The Lighthouse Review: Robert Pattinson shines in psychological drama



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After setting fire to the cinematographic world with a horror film of prestige of the seventeenth century, mainly in a language of the time, The witch director Robert Eggers did not intend to take the easy thing the second time. For his second year effort, Lighthouse, the American filmmaker created a nineteenth-century drama shot in black and white and presented in a ratio of 1.19: 1, which corresponds to a square. And his story is centered on two men only to watch a lighthouse on an island off the coast of New England. The 35-year-old director must understand that challenges often bring out the best in us.

The editing itself is a bit simple. Ephram (Robert Pattinson) and Thomas (Willem Dafoe) arrive at their post for what should be a four-week work assignment. Thomas is a long time veteran and at this concert, Ephram's boss. This is the first lighthouse duty for Ephram and he soon discovers that Thomas is going to stand him. Ephram is given subaltern tasks such as reloading the charcoal fire using the almost constant fog horn, feeding the tower's long staircase and general maintenance of the island. Ephram is then replacing simple roofs, painting the tower and cleaning the floors, but that never seems to meet Thomas's standards. If this is not frustrating enough for the young guardian, Thomas strictly forbids him to manipulate the lighthouse itself, although the company's protocol orders them to alternate watch functions.

Ephram is also immediately disgusted by the personal hygiene of his new roommate. Thomas is constantly farting and scolds him for the responsibility of removing his disgusting pelvis. And it turns out that the senior guard's kitchen is not so good either. And yet, Thomas only hopes to be able to bear it and the two men are slowly forced to get to know each other better because, frankly, there is no one else to talk to.

In the context of Thomas continually pushing the buttons of Ephram, he begins to experience strange experiences. When he arrived, he found in his bed a little idol in the shape of a siren. He later learns that Thomas's last partner went crazy and died thinking that he had fallen in love with such a fantastic creature. But Ephram starts to see strange things. One night he sneaks up to the tower and imagines those tentacles in the room with Thomas. Another day, he is convinced that he saw a mermaid wash on the shore. When she wakes up and yells at him, he runs away panicked. And then there are the seagulls that apparently harass Ephram daily. Is all this real or does Ephram's spirit play tricks on him under all the unexpected stresses? Eggers lets you think about the possibilities until the end.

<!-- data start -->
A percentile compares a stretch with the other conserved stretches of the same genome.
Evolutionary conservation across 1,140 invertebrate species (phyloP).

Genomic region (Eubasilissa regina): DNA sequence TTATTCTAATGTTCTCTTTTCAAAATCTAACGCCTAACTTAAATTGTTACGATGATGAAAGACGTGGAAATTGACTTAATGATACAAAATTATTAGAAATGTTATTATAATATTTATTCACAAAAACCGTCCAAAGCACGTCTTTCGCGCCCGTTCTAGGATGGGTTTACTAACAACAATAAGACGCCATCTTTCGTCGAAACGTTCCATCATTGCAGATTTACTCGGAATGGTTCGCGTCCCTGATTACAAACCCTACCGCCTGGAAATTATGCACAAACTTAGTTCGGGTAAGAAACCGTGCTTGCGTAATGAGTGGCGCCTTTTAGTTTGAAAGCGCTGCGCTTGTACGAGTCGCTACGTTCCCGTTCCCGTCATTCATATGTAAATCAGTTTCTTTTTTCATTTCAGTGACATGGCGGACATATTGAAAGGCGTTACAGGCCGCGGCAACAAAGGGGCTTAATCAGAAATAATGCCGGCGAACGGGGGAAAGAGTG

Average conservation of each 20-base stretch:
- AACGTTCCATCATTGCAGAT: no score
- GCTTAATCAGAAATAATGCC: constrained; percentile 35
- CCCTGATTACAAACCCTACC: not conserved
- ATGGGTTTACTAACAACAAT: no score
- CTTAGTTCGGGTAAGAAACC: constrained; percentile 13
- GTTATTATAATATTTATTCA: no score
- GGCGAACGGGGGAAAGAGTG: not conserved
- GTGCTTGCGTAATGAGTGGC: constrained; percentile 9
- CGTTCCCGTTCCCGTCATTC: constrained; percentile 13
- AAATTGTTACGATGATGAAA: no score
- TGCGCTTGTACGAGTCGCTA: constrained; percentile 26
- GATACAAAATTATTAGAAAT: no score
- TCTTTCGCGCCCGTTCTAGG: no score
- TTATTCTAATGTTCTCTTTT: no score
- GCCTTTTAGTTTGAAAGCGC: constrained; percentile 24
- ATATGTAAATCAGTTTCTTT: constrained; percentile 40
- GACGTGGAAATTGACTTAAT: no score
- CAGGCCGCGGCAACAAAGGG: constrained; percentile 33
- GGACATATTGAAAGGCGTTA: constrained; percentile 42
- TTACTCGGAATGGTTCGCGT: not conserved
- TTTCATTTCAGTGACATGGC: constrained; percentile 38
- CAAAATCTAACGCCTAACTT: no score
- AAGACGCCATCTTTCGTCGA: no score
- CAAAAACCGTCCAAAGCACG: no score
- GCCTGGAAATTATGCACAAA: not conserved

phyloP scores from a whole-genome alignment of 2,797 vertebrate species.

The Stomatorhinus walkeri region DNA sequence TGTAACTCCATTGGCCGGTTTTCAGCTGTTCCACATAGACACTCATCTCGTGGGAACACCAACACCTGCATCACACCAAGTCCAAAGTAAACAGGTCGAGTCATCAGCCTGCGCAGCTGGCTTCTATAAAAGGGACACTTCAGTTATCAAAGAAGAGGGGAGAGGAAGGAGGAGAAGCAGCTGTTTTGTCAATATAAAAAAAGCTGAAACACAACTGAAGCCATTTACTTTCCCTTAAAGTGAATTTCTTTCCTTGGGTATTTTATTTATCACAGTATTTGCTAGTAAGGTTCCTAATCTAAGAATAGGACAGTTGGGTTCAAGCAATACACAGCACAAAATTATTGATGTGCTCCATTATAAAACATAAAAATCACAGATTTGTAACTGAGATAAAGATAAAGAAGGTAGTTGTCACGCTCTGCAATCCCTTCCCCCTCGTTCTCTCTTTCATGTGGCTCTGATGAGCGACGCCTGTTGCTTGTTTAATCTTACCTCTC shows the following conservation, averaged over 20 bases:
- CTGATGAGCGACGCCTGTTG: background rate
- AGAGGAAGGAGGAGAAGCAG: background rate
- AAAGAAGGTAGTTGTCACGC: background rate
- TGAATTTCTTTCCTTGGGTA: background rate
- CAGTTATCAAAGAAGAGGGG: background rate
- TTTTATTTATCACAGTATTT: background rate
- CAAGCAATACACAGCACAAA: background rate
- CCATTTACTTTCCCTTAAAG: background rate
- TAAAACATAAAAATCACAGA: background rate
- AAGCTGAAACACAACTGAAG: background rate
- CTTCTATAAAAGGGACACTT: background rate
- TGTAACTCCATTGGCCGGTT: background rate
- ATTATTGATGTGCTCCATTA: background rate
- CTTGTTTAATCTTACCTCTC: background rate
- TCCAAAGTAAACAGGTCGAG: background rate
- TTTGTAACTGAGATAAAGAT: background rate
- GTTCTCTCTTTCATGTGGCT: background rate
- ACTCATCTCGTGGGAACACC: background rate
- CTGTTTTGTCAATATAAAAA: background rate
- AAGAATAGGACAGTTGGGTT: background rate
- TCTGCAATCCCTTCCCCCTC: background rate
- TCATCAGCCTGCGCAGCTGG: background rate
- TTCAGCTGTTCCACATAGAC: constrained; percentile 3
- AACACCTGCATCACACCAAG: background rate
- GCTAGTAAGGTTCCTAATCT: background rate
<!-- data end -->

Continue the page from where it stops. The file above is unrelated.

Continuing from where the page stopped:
Even more than The witchEggers' latest effort is a dramatic first with minor elements of the genre coming in here and there with mixed results. When a major storm lasts, the observers stay indefinitely and the two men are unleashed, revealing the truth about Ephram's past. There are incredible scenes with Pattinson and Dafoe coming up, which raise the stakes for their two characters and reflect the narrative sense of the film when it desperately needs it. These are two characters essentially stuck on an island and the boundaries of social etiquette break down quickly to produce a dramatic effect.

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Image via A24

Pattinson apparently works at the peak of his acting prowess over the past two years in such films as Good time and High lifebut he may have reached the top. Usually known for playing the loud and silent type, Pattinson portrays with deep frustration sown below the surface until he slowly reaches a passionate roar. The 33-year-old actor has just never been so raw to the screen before. There are times when Pattinson is so transforming that it's shocking. You just have never thought that he had it in him.

Dafoe is also superb playing Thomas as he channeled captain Ahab from Moby Dick, but somehow avoiding the caricature (his style of speech is even mocked in the film). But under this pretended artifice, Dafoe subtly adds surprising layers to an old man who thinks he is a master manipulator. And when everything goes wrong, Dafoe lets the sound drop beautifully, so the audience sees it too.

The decisions of Eggers do not all work as he would have liked. A good part of the beginning of the film sees Thomas and Ephram arrive on the island in overcast weather. This haunts the beginning of the film and is unfortunately detrimental to Jarin Blaschke & # 39; s especially impressive cinematography. The photo is so dark for the first act that you often start to wish it to be in color (the black and white images add nothing to the story). The production, which was shot in Nova Scotia, must have been found in the best days towards the end of the shoot, as the images become considerably lighter.

Eggers also adds a hint of homoerotic tendencies between the two men which, frankly, the film does not need. These plans are so light that they require more responses than those given. Especially since they do not seem to have any connection with the arches of the characters. Why include them at all? But when you have two major players such as Pattinson and Dafoe who set fire to the screen, you can forgive a lot.

Grade: B +

Find all our reviews of the 2019 Cannes Film Festival below:

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